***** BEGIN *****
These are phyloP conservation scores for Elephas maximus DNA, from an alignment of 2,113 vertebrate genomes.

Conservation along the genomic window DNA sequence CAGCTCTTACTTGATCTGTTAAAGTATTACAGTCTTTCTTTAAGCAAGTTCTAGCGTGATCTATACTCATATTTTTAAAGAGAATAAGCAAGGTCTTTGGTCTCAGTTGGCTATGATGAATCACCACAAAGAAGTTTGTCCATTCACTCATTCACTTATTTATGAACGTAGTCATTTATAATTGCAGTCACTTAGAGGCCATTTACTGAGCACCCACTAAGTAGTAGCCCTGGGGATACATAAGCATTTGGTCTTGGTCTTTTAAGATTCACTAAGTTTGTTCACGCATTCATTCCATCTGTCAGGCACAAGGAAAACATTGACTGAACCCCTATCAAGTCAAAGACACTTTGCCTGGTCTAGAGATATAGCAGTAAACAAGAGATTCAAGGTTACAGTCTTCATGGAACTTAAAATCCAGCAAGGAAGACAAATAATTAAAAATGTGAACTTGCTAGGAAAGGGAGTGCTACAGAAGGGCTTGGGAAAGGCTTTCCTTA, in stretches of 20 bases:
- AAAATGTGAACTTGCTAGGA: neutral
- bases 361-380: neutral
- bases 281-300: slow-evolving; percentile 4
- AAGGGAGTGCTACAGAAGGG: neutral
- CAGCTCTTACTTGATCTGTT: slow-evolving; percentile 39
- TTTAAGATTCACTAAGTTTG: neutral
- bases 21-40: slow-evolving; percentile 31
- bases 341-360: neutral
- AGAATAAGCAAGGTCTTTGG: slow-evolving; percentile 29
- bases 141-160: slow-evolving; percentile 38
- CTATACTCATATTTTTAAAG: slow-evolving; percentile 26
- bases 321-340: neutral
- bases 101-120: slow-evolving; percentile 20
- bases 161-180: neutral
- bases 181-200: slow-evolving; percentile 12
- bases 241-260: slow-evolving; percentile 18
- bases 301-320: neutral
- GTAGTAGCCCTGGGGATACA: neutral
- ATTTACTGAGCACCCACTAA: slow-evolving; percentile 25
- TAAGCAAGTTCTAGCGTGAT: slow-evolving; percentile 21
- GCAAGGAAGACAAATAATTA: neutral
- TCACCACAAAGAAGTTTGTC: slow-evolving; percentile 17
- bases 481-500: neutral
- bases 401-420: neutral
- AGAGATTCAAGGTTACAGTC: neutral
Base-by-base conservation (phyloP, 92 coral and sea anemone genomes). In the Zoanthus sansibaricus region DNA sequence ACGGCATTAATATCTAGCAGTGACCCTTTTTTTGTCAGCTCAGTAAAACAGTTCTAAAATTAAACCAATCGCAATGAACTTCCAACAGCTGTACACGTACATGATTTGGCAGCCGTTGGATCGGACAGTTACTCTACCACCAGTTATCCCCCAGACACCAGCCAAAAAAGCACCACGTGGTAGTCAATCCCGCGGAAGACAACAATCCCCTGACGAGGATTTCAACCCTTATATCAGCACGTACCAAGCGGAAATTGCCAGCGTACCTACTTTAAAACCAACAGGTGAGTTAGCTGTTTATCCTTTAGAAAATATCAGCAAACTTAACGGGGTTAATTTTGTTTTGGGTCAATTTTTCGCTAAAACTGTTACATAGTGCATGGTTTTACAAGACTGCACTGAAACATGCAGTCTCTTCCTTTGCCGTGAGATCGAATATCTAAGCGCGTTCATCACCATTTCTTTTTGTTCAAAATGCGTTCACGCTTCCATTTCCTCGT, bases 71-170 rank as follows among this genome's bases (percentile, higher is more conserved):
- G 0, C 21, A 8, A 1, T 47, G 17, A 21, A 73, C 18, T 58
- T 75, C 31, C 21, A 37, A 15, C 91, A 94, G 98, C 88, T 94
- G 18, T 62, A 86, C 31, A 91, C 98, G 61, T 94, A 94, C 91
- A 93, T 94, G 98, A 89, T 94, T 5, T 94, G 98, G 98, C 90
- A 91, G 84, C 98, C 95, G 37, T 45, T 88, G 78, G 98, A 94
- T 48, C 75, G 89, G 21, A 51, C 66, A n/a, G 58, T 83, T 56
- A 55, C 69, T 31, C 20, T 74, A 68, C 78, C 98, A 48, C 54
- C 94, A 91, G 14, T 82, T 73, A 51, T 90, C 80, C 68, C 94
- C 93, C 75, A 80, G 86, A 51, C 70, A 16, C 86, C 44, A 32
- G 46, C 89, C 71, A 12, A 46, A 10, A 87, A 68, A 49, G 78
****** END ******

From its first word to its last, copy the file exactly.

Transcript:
These are phyloP conservation scores for Elephas maximus DNA, from an alignment of 2,113 vertebrate genomes.

Conservation along the genomic window DNA sequence CAGCTCTTACTTGATCTGTTAAAGTATTACAGTCTTTCTTTAAGCAAGTTCTAGCGTGATCTATACTCATATTTTTAAAGAGAATAAGCAAGGTCTTTGGTCTCAGTTGGCTATGATGAATCACCACAAAGAAGTTTGTCCATTCACTCATTCACTTATTTATGAACGTAGTCATTTATAATTGCAGTCACTTAGAGGCCATTTACTGAGCACCCACTAAGTAGTAGCCCTGGGGATACATAAGCATTTGGTCTTGGTCTTTTAAGATTCACTAAGTTTGTTCACGCATTCATTCCATCTGTCAGGCACAAGGAAAACATTGACTGAACCCCTATCAAGTCAAAGACACTTTGCCTGGTCTAGAGATATAGCAGTAAACAAGAGATTCAAGGTTACAGTCTTCATGGAACTTAAAATCCAGCAAGGAAGACAAATAATTAAAAATGTGAACTTGCTAGGAAAGGGAGTGCTACAGAAGGGCTTGGGAAAGGCTTTCCTTA, in stretches of 20 bases:
- AAAATGTGAACTTGCTAGGA: neutral
- bases 361-380: neutral
- bases 281-300: slow-evolving; percentile 4
- AAGGGAGTGCTACAGAAGGG: neutral
- CAGCTCTTACTTGATCTGTT: slow-evolving; percentile 39
- TTTAAGATTCACTAAGTTTG: neutral
- bases 21-40: slow-evolving; percentile 31
- bases 341-360: neutral
- AGAATAAGCAAGGTCTTTGG: slow-evolving; percentile 29
- bases 141-160: slow-evolving; percentile 38
- CTATACTCATATTTTTAAAG: slow-evolving; percentile 26
- bases 321-340: neutral
- bases 101-120: slow-evolving; percentile 20
- bases 161-180: neutral
- bases 181-200: slow-evolving; percentile 12
- bases 241-260: slow-evolving; percentile 18
- bases 301-320: neutral
- GTAGTAGCCCTGGGGATACA: neutral
- ATTTACTGAGCACCCACTAA: slow-evolving; percentile 25
- TAAGCAAGTTCTAGCGTGAT: slow-evolving; percentile 21
- GCAAGGAAGACAAATAATTA: neutral
- TCACCACAAAGAAGTTTGTC: slow-evolving; percentile 17
- bases 481-500: neutral
- bases 401-420: neutral
- AGAGATTCAAGGTTACAGTC: neutral
Base-by-base conservation (phyloP, 92 coral and sea anemone genomes). In the Zoanthus sansibaricus region DNA sequence ACGGCATTAATATCTAGCAGTGACCCTTTTTTTGTCAGCTCAGTAAAACAGTTCTAAAATTAAACCAATCGCAATGAACTTCCAACAGCTGTACACGTACATGATTTGGCAGCCGTTGGATCGGACAGTTACTCTACCACCAGTTATCCCCCAGACACCAGCCAAAAAAGCACCACGTGGTAGTCAATCCCGCGGAAGACAACAATCCCCTGACGAGGATTTCAACCCTTATATCAGCACGTACCAAGCGGAAATTGCCAGCGTACCTACTTTAAAACCAACAGGTGAGTTAGCTGTTTATCCTTTAGAAAATATCAGCAAACTTAACGGGGTTAATTTTGTTTTGGGTCAATTTTTCGCTAAAACTGTTACATAGTGCATGGTTTTACAAGACTGCACTGAAACATGCAGTCTCTTCCTTTGCCGTGAGATCGAATATCTAAGCGCGTTCATCACCATTTCTTTTTGTTCAAAATGCGTTCACGCTTCCATTTCCTCGT, bases 71-170 rank as follows among this genome's bases (percentile, higher is more conserved):
- G 0, C 21, A 8, A 1, T 47, G 17, A 21, A 73, C 18, T 58
- T 75, C 31, C 21, A 37, A 15, C 91, A 94, G 98, C 88, T 94
- G 18, T 62, A 86, C 31, A 91, C 98, G 61, T 94, A 94, C 91
- A 93, T 94, G 98, A 89, T 94, T 5, T 94, G 98, G 98, C 90
- A 91, G 84, C 98, C 95, G 37, T 45, T 88, G 78, G 98, A 94
- T 48, C 75, G 89, G 21, A 51, C 66, A n/a, G 58, T 83, T 56
- A 55, C 69, T 31, C 20, T 74, A 68, C 78, C 98, A 48, C 54
- C 94, A 91, G 14, T 82, T 73, A 51, T 90, C 80, C 68, C 94
- C 93, C 75, A 80, G 86, A 51, C 70, A 16, C 86, C 44, A 32
- G 46, C 89, C 71, A 12, A 46, A 10, A 87, A 68, A 49, G 78